Running electric current through the brains of cocaine-addicted mice can change the behaviors associated with their dependency, according to a study published today. The new therapy combines deep brain stimulation (DBS) with a drug treatment to normalize brain behavior in cocaine-addled mice, raising the possibility that similar approaches could one day be used to treat addiction in humans.
Researchers ran a series of four experiments using deep brain stimulation and a drug that blocks receptors for dopamine, a chemical messenger known for its involvement in addiction. Each experiment involved 60 to 80 mice, some of which were injected with cocaine; scientists monitored their behavior as they withdrew from the drug. Cocaine has been shown to make mice hyperactive, and a form of hyperactivity called locomotor sensitivity is used as a measure of how vulnerable mice are to addiction and relapse. In this study, locomotor sensitivity was determined after a "cocaine challenge," where scientists measured the distance each mouse ran through a circular corridor 10 days after injection.
"You need to know exactly what you need to achieve."
There was a point to all this. The aim of the study, published in Science, was to see if it was possible to develop a kind of deep brain stimulation to treat addiction; mice are the first step. The technique requires electrodes to be implanted in certain spots in the brain; then, they can be stimulated using a pacemaker-like device implanted under the skin. DBS is already used in humans — Medtronic’s device Activa is approved in both the US and Europe for treating symptoms of Parkinson’s and has been used by more than 100,000 people — but finding the right targets to jolt, as well as the right "dosage" of electricity is crucial. That’s where the mice come in.
Today’s study measured two frequencies of stimulation in the cocaine challenge. Scientists found that high-frequency DBS (130 Hz) suppressed the mice’s hyperactivity only temporarily, but low-frequency DBS (12 Hz), combined with a synthetic compound that blocks some dopamine receptors, made the mice behave normally. The study’s authors say they sought to develop a modified form of DBS therapy that would mimic the effects of optogenetic treatments, which allow scientists to control neurons with light.
Optogenetics has shown promise as a potential treatment for cocaine and alcohol addiction, but the techniques remain too risky to test on humans. Optogenetics is widely used in mice, which are genetically engineered to have certain neurons with light-sensitive proteins. These proteins, called opsins, make the neurons fire when a scientist shines a laser beam on them. Though optogenetics has made the jump to other primates, figuring out how to implant opsins isn’t easy. So neuroscience professor Christian Luescher and his colleagues at the University of Geneva decided to mimic the effect with existing technology: deep brain stimulation. Previous studies have examined the potential for DBS to cure addiction, but the disease is highly complex, and there’s still uncertainty over which parts of the brain to target with electric stimulation.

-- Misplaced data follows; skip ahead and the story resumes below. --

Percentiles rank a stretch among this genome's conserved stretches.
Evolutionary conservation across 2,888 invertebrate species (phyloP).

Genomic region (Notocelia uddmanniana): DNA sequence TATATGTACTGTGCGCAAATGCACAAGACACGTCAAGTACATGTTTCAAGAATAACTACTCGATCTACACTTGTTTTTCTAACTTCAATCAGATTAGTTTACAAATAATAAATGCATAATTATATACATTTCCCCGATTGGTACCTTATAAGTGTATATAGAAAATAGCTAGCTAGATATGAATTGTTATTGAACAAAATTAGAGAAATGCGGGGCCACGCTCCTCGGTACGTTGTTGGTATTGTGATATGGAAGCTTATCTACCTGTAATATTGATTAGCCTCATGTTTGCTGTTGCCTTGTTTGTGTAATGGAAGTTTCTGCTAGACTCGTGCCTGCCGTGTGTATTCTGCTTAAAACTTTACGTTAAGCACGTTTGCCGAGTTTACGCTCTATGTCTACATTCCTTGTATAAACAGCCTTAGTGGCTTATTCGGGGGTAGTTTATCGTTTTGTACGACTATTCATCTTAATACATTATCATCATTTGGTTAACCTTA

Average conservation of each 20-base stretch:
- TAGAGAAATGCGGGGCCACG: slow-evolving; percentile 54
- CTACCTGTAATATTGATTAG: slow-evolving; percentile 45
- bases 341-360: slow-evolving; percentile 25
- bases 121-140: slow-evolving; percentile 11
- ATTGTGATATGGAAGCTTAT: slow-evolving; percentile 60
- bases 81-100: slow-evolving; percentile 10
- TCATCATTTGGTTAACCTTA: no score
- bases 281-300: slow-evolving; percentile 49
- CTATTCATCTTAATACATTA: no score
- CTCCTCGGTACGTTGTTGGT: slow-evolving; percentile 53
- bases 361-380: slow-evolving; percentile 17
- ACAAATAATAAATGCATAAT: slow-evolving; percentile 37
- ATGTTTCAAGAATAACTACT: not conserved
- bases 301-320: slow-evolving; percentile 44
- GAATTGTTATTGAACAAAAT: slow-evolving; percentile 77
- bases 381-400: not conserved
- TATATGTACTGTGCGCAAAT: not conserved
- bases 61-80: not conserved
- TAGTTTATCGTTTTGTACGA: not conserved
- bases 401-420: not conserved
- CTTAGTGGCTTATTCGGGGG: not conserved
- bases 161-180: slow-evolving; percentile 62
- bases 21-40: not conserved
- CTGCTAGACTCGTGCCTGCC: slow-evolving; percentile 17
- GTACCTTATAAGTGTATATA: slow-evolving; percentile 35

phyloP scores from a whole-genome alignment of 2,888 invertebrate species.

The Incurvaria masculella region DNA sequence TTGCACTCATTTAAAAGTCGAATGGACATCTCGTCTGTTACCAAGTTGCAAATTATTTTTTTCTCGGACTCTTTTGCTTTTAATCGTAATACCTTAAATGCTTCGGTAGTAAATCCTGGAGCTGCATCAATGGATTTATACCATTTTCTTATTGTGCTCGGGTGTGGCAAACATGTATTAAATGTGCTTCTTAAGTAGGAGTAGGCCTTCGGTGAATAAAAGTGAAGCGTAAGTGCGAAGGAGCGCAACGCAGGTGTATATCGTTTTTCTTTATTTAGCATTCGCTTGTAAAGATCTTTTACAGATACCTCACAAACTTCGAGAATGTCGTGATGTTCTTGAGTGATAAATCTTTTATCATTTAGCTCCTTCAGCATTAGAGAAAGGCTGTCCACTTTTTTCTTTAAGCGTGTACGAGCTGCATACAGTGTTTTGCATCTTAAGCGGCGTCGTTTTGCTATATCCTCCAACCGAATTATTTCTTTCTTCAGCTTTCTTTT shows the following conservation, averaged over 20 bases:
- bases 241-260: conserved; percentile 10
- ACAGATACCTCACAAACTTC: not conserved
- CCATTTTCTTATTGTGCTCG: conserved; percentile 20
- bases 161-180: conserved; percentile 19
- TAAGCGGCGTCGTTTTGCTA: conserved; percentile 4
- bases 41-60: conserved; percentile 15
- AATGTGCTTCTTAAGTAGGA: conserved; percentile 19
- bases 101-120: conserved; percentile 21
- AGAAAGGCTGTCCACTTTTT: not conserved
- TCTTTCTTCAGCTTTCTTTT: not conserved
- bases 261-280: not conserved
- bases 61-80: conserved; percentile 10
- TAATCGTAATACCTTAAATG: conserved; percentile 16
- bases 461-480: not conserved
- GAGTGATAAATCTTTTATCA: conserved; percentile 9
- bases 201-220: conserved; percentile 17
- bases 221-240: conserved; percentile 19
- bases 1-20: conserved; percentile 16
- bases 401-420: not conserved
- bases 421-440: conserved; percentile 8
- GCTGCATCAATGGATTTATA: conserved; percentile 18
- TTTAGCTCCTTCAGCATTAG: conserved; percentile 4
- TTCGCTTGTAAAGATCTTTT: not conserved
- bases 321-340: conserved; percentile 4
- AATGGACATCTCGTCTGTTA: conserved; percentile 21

Experts say new therapy is "promising."
"What we would like to argue is you need a strong rationale," says Luescher, one of the study’s authors. "You need to know exactly what you need to achieve if you want to have a successful new therapy and a new indication for DBS."
In their study, Luescher and his colleagues found that when applied on their own, neither low-frequency DBS nor the synthetic compound, SCH 23390, had any effect on the cocaine-related behavior of the mice. When they were used together, though, the mice began behaving more normally within 24 hours.
Michael Stefanik, an postdoctoral research associate at Rosalind Franklin University, describes the findings as "promising," though he says more work is needed to determine whether it could have meaningful implications for drug addicts.
"Addiction is certainly much more complex than one behavior model that they’re using to present here," says Stefanik, who co-authored a paper on optogenetics and cocaine addiction, and was not involved in today’s study. "When you look at addiction as a whole, it’s really heterogeneous in terms of brain regions, in terms of the cells that are involved. The model is informative... but it doesn’t model all aspects of an addict’s life."
There’s also the formidable challenge of applying the technique to humans, whose brains are of course far more complex than those of mice. That caveat alone draws sharper skepticism from other experts.
"I wish I had one dollar for every animal study that promised to lead to a breakthrough treatment."
"I wish I had one dollar for every animal study that promised to lead to a breakthrough treatment for addiction [and] hasn't," Wayne Hall, a professor at the University of Queensland in Australia, said in an email. Hall, who has raised concerns over testing DBS on drug addicts in the past, also questions the long-term effectiveness of the therapy described in today’s study. "Addicted individuals cannot get access to less expensive treatments that work now," he adds. "Why waste money developing an even more expensive one that almost no one will... be able to use?"
Luescher acknowledges the limitations of his study and concedes that DBS is still far from mainstream. But he believes the therapy put forth today could nevertheless mark an important first step in treating addiction at its source.
"It’s not going to be a treatment for the masses, because it’s expensive and it’s quite challenging," he says. "You need a surgeon, you need a neurologist... these [DBS implants] are not cheap. But for some people, this may really be the solution."